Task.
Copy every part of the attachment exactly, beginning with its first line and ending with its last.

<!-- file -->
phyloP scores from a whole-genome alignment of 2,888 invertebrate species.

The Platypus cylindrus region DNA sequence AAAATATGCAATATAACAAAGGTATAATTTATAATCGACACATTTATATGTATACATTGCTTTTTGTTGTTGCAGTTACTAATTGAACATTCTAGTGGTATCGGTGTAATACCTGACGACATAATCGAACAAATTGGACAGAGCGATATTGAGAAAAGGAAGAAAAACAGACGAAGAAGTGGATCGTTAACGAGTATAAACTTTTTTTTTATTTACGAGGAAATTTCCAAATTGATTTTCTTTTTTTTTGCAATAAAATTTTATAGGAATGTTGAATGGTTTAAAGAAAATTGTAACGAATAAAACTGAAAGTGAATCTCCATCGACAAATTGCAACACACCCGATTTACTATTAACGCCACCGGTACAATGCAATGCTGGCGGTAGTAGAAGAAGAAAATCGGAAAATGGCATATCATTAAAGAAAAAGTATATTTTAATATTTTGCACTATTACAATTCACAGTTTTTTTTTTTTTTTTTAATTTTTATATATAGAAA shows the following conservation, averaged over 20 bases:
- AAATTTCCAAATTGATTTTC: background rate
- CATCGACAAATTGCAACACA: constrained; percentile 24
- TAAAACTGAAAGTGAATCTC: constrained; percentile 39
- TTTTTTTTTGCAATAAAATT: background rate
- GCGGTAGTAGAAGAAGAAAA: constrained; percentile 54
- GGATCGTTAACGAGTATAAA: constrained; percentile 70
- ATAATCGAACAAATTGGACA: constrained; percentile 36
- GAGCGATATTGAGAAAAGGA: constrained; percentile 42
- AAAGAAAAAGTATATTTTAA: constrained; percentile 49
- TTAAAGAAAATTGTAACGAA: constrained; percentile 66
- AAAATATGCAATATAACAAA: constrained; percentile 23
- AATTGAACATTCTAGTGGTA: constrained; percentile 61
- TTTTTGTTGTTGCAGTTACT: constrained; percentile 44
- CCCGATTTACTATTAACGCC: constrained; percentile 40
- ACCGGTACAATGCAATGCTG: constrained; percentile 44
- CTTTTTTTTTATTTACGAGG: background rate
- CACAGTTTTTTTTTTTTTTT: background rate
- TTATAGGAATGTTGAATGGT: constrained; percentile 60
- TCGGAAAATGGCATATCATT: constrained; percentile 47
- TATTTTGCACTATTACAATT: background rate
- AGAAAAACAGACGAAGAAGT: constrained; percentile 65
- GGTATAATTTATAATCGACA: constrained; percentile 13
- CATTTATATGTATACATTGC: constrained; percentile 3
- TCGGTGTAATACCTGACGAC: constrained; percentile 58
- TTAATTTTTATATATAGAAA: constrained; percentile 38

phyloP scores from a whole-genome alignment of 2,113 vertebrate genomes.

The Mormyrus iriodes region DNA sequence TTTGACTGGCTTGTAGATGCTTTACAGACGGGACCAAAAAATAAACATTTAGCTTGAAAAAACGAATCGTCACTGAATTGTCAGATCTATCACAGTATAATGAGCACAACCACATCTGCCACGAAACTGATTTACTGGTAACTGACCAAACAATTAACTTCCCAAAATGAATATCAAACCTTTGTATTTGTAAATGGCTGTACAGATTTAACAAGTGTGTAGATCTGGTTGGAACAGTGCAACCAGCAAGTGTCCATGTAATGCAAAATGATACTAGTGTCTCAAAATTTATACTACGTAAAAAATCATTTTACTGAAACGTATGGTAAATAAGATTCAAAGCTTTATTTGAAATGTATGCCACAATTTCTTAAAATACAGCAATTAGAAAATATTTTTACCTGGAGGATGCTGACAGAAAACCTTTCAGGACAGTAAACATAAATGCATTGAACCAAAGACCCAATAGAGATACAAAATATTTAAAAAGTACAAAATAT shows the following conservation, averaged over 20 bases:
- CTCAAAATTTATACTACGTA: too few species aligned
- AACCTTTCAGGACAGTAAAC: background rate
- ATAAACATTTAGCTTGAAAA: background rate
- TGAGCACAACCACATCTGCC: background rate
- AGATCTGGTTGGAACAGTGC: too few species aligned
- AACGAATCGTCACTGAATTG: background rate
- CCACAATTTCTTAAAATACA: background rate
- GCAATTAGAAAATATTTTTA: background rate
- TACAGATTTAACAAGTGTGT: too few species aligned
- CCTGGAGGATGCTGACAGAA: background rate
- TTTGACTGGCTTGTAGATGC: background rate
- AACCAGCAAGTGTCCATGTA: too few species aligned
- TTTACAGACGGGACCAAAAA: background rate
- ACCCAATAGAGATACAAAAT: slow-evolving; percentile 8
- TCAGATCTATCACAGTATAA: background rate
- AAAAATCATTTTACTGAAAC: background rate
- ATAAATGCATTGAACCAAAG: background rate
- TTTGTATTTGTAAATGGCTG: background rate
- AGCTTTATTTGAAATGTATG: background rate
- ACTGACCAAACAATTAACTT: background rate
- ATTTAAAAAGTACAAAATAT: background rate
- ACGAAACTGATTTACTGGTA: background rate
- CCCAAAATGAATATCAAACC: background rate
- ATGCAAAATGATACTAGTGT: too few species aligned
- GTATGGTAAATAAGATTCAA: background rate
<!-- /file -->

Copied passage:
phyloP scores from a whole-genome alignment of 2,888 invertebrate species.

The Platypus cylindrus region DNA sequence AAAATATGCAATATAACAAAGGTATAATTTATAATCGACACATTTATATGTATACATTGCTTTTTGTTGTTGCAGTTACTAATTGAACATTCTAGTGGTATCGGTGTAATACCTGACGACATAATCGAACAAATTGGACAGAGCGATATTGAGAAAAGGAAGAAAAACAGACGAAGAAGTGGATCGTTAACGAGTATAAACTTTTTTTTTATTTACGAGGAAATTTCCAAATTGATTTTCTTTTTTTTTGCAATAAAATTTTATAGGAATGTTGAATGGTTTAAAGAAAATTGTAACGAATAAAACTGAAAGTGAATCTCCATCGACAAATTGCAACACACCCGATTTACTATTAACGCCACCGGTACAATGCAATGCTGGCGGTAGTAGAAGAAGAAAATCGGAAAATGGCATATCATTAAAGAAAAAGTATATTTTAATATTTTGCACTATTACAATTCACAGTTTTTTTTTTTTTTTTTAATTTTTATATATAGAAA shows the following conservation, averaged over 20 bases:
- AAATTTCCAAATTGATTTTC: background rate
- CATCGACAAATTGCAACACA: constrained; percentile 24
- TAAAACTGAAAGTGAATCTC: constrained; percentile 39
- TTTTTTTTTGCAATAAAATT: background rate
- GCGGTAGTAGAAGAAGAAAA: constrained; percentile 54
- GGATCGTTAACGAGTATAAA: constrained; percentile 70
- ATAATCGAACAAATTGGACA: constrained; percentile 36
- GAGCGATATTGAGAAAAGGA: constrained; percentile 42
- AAAGAAAAAGTATATTTTAA: constrained; percentile 49
- TTAAAGAAAATTGTAACGAA: constrained; percentile 66
- AAAATATGCAATATAACAAA: constrained; percentile 23
- AATTGAACATTCTAGTGGTA: constrained; percentile 61
- TTTTTGTTGTTGCAGTTACT: constrained; percentile 44
- CCCGATTTACTATTAACGCC: constrained; percentile 40
- ACCGGTACAATGCAATGCTG: constrained; percentile 44
- CTTTTTTTTTATTTACGAGG: background rate
- CACAGTTTTTTTTTTTTTTT: background rate
- TTATAGGAATGTTGAATGGT: constrained; percentile 60
- TCGGAAAATGGCATATCATT: constrained; percentile 47
- TATTTTGCACTATTACAATT: background rate
- AGAAAAACAGACGAAGAAGT: constrained; percentile 65
- GGTATAATTTATAATCGACA: constrained; percentile 13
- CATTTATATGTATACATTGC: constrained; percentile 3
- TCGGTGTAATACCTGACGAC: constrained; percentile 58
- TTAATTTTTATATATAGAAA: constrained; percentile 38

phyloP scores from a whole-genome alignment of 2,113 vertebrate genomes.

The Mormyrus iriodes region DNA sequence TTTGACTGGCTTGTAGATGCTTTACAGACGGGACCAAAAAATAAACATTTAGCTTGAAAAAACGAATCGTCACTGAATTGTCAGATCTATCACAGTATAATGAGCACAACCACATCTGCCACGAAACTGATTTACTGGTAACTGACCAAACAATTAACTTCCCAAAATGAATATCAAACCTTTGTATTTGTAAATGGCTGTACAGATTTAACAAGTGTGTAGATCTGGTTGGAACAGTGCAACCAGCAAGTGTCCATGTAATGCAAAATGATACTAGTGTCTCAAAATTTATACTACGTAAAAAATCATTTTACTGAAACGTATGGTAAATAAGATTCAAAGCTTTATTTGAAATGTATGCCACAATTTCTTAAAATACAGCAATTAGAAAATATTTTTACCTGGAGGATGCTGACAGAAAACCTTTCAGGACAGTAAACATAAATGCATTGAACCAAAGACCCAATAGAGATACAAAATATTTAAAAAGTACAAAATAT shows the following conservation, averaged over 20 bases:
- CTCAAAATTTATACTACGTA: too few species aligned
- AACCTTTCAGGACAGTAAAC: background rate
- ATAAACATTTAGCTTGAAAA: background rate
- TGAGCACAACCACATCTGCC: background rate
- AGATCTGGTTGGAACAGTGC: too few species aligned
- AACGAATCGTCACTGAATTG: background rate
- CCACAATTTCTTAAAATACA: background rate
- GCAATTAGAAAATATTTTTA: background rate
- TACAGATTTAACAAGTGTGT: too few species aligned
- CCTGGAGGATGCTGACAGAA: background rate
- TTTGACTGGCTTGTAGATGC: background rate
- AACCAGCAAGTGTCCATGTA: too few species aligned
- TTTACAGACGGGACCAAAAA: background rate
- ACCCAATAGAGATACAAAAT: slow-evolving; percentile 8
- TCAGATCTATCACAGTATAA: background rate
- AAAAATCATTTTACTGAAAC: background rate
- ATAAATGCATTGAACCAAAG: background rate
- TTTGTATTTGTAAATGGCTG: background rate
- AGCTTTATTTGAAATGTATG: background rate
- ACTGACCAAACAATTAACTT: background rate
- ATTTAAAAAGTACAAAATAT: background rate
- ACGAAACTGATTTACTGGTA: background rate
- CCCAAAATGAATATCAAACC: background rate
- ATGCAAAATGATACTAGTGT: too few species aligned
- GTATGGTAAATAAGATTCAA: background rate